RNA Junior Scientists
Each year approximately 500 junior scientists (postdoctoral fellows and graduate students) meet at the annual meeting of the RNA Society to present posters and oral presentations among the world’s best and brightest in the field of RNA biology. The mission of the RNA junior scientists is to promote networking and career building opportunities among graduate students, postdocs and early career scientists belonging to the RNA society. We aim to provide awareness of resources and opportunities for collaboration within this network of scientists. We will highlight breakthroughs in the RNA field, relevant workshops, awards, funding opportunities, events and meetings to foster meaningful interactions among RNA society junior scientists above and beyond those that occur at the annual meetings.
Junior Scientist Committee Representatives
I am fourth year postdoctoral fellow with Dr. Gene Yeo’s group at UCSD. My research is focused on characterization of RNA-binding activity for newly discovered RNA-binding protein candidates and rational design of new RNA-protein interactions. I’ve enjoyed participating on the RNA Junior Scientist Committee for the last two years and networking with all the fantastic invited speakers and wonderful RNA-Society colleagues involved with our workshops and events.
I completed my PhD at Leiden University Medical Center, in The Netherlands, under the supervision of Prof. P.A.C. ‘t Hoen and Prof. J.T. den Dunnen. During my PhD I was investigating alternative regulatory mechanism of gene expression in the context of skeletal muscle biology, focusing on the process of alternative polyadenylation in Oculopharyngeal muscular Dystrophy. Currently, I am a postdoctoral fellow in Hebrok’s group at UCSF (University of California, San Francisco – USA), where I focus on pancreatic beta cell biology, with the long-term objective of generating hESC-derived and hIPSC-derived ß-cells that can be used to treat diabetic patients in the near future.
By joining the RNA Junior Scientists Committee this year, I hope I’ll help connecting PhDs and Postdocs working in the RNA field. The way we are doing this is by organizing fun and constructive activities during the annual RNA Society meeting (such as our pre-meeting bike tour, the afternoon drinks, and a career development workshop!).
I strongly believe this is the best way to facilitate the sharing of knowledge and to create bridges between labs!
I am looking forward to seeing you all at Berkeley/San Francisco this May!
I am currently a first year postdoctoral fellow at Laurentian University in Sudbury, Ontario, Canada. My current research project aims to determine the molecular mechanisms regulating the development of various liver diseases, including steatosis and cancer. As part of the RNA Society’s Junior Scientist Committee, I am most excited to be involved in engaging junior scientists, and providing important career development and networking opportunities, particularly during the annual meeting. Looking forward to meeting everyone at UC Berkeley this spring!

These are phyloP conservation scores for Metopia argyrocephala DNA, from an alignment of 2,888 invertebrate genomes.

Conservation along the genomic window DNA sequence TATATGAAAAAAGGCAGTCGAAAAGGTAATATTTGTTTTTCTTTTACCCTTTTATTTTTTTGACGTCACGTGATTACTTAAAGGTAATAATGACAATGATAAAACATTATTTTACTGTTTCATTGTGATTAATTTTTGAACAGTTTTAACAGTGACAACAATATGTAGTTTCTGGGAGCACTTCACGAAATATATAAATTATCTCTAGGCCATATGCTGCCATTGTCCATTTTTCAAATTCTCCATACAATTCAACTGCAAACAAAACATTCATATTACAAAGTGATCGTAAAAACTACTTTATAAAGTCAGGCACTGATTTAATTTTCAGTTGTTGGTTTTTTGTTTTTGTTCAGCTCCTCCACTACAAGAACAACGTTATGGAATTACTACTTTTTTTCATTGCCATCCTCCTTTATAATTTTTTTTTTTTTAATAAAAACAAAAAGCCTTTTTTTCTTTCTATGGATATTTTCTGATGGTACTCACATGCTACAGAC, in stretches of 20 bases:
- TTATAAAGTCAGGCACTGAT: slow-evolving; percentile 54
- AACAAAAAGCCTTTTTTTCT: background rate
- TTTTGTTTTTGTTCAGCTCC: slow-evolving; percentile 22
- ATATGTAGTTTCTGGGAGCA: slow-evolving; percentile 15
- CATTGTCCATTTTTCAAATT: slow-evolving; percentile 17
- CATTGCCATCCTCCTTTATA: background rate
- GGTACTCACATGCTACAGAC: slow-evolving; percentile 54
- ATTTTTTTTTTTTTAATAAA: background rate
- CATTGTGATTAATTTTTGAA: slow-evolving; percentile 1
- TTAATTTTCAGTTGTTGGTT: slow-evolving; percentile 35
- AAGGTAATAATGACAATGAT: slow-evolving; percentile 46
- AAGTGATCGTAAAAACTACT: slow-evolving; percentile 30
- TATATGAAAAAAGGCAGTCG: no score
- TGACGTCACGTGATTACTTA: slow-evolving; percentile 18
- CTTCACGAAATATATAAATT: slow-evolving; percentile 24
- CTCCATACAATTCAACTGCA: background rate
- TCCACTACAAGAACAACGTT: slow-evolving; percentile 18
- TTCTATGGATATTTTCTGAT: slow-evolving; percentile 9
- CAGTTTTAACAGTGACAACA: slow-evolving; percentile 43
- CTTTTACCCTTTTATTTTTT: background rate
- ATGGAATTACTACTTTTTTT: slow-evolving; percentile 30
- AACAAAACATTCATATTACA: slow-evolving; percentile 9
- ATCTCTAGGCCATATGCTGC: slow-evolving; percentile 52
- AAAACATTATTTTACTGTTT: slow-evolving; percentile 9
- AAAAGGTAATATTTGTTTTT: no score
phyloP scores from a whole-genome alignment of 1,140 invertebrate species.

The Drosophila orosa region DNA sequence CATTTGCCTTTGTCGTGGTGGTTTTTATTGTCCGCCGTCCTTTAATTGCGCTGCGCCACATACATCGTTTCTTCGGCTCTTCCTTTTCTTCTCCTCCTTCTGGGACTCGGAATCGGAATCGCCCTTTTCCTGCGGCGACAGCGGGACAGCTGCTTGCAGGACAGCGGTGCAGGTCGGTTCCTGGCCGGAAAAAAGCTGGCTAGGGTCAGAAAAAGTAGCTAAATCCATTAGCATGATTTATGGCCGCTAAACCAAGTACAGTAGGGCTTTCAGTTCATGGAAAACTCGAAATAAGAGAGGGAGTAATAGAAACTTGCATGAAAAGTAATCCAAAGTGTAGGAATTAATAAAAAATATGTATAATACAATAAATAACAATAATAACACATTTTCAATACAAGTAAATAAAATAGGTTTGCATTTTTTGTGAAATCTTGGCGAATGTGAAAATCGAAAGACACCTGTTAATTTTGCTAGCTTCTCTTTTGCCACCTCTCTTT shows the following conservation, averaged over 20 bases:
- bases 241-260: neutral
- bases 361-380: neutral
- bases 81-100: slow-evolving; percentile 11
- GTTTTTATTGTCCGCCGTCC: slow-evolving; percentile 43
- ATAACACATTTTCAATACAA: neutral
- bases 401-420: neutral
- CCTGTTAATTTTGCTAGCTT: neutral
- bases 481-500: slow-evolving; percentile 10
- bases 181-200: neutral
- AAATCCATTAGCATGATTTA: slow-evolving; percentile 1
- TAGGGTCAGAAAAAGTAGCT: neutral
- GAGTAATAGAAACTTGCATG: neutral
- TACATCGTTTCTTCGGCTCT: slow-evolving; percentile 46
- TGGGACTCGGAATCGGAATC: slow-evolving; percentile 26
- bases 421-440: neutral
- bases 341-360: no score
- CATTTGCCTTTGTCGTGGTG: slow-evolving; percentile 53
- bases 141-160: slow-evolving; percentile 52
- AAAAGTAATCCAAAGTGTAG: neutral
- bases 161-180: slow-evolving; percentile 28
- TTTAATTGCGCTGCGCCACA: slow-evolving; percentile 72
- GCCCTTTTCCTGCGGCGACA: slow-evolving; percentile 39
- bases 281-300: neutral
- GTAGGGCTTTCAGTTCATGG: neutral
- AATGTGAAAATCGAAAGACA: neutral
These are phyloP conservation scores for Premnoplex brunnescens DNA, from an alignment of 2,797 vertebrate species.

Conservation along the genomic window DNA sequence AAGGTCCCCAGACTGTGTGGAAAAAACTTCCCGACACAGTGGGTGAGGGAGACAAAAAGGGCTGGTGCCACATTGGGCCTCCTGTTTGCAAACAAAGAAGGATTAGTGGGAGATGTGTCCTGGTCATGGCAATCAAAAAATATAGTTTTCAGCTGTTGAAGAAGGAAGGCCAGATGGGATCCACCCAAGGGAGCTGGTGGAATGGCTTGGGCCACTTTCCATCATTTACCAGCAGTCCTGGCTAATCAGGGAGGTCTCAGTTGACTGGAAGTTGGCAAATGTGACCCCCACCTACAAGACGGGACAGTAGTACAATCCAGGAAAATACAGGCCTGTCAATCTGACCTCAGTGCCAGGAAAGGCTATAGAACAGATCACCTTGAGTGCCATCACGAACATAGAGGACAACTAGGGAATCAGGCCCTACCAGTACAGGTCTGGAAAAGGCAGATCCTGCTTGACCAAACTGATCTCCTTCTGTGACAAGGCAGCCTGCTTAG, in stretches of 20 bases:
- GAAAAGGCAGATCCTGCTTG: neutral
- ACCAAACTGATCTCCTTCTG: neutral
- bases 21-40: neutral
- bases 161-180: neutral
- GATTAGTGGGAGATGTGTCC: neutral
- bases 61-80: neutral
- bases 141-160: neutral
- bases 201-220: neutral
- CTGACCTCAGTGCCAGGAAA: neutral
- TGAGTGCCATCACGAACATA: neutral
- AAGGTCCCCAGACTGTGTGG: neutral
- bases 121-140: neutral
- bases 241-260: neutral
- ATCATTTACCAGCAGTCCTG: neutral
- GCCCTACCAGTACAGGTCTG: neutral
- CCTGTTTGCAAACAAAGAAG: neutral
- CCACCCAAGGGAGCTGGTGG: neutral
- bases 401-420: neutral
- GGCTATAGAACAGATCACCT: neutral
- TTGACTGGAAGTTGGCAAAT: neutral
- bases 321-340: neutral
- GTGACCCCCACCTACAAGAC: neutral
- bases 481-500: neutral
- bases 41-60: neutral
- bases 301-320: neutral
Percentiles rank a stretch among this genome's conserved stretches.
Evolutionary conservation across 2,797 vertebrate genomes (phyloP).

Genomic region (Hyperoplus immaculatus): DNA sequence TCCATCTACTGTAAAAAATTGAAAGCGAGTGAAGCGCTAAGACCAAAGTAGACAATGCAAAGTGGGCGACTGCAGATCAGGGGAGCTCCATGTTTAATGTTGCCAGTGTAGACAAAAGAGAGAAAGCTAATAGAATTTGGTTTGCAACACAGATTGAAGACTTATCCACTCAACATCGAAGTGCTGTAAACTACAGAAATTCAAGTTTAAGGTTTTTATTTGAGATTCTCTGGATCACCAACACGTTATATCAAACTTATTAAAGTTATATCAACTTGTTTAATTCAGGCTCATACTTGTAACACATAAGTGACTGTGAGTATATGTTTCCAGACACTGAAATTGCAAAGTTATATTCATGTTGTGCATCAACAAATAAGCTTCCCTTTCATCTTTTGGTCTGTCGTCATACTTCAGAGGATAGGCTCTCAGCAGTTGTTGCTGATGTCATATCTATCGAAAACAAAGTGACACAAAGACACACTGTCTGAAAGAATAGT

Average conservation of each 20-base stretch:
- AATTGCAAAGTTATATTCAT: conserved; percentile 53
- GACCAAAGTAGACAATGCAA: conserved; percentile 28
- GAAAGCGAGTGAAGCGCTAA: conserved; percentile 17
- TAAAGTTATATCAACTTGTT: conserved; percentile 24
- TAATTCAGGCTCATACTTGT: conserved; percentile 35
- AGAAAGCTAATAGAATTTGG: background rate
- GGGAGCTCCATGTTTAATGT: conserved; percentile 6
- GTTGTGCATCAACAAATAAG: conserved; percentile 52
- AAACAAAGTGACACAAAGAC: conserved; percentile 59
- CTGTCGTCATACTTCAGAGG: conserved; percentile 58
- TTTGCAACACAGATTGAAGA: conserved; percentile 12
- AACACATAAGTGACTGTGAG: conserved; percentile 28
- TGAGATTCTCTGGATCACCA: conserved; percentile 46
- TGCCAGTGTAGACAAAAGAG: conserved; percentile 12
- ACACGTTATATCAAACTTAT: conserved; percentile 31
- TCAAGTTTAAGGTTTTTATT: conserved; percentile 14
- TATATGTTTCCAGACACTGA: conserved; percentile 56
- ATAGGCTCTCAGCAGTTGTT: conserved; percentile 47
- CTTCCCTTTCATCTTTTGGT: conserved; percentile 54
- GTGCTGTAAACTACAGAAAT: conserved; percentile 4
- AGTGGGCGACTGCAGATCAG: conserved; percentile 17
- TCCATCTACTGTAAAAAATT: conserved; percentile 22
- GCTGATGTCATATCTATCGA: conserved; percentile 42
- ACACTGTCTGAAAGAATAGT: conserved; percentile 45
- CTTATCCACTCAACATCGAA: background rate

I am originally from Aleppo, Syria. I received my Bachelor of Science in Biology at the American University of Beirut, Lebanon. In 2012, I moved to North Carolina to study for my Master of Science in Biology at the University of North Carolina – Greensboro. I am currently a Ph.D. student in the department of Biology at Wake Forest University where I work at the intersection of RNA Biology and Epigenetics; I focus primarily on the fission yeast MTREC and EJC orthologs and their role in the maturation of meiotic mRNA transcripts during meiosis. As a Junior Scientist Committee member, I plan to continue the society’s solid career development efforts and stress the importance of engaging young scientists through social media and online workshops, outside of the time frame of the yearly meeting. I hope that young scientists can gain a strong sense of inclusion in the society, and can benefit from the career development workshops to see their future in the field from the perspective of academia and industry professionals.
Faculty Advisors: Katrin Karbstein (Scripps Research Institute Florida) and Samuel Butcher (University of Wisconsin-Madison)
Help us build the junior scientist community throughout the year!
Stay connected to your colleagues throughout the year via social media (we’re on Facebook, Twitter, and LinkedIn). We encourage discussions and posts- feel free to post your successes (such as recently published papers) and your questions. The Facebook page is public, so we would like to highlight and celebrate RNA science on this page. The LinkedIn group is private, so feel free to post more specific questions, topics, or job postings.
Sign up for the Junior Scientist listserv.
LinkedIn: RNA Society Junior Scientists (https://www.linkedin.com/groups/8152215)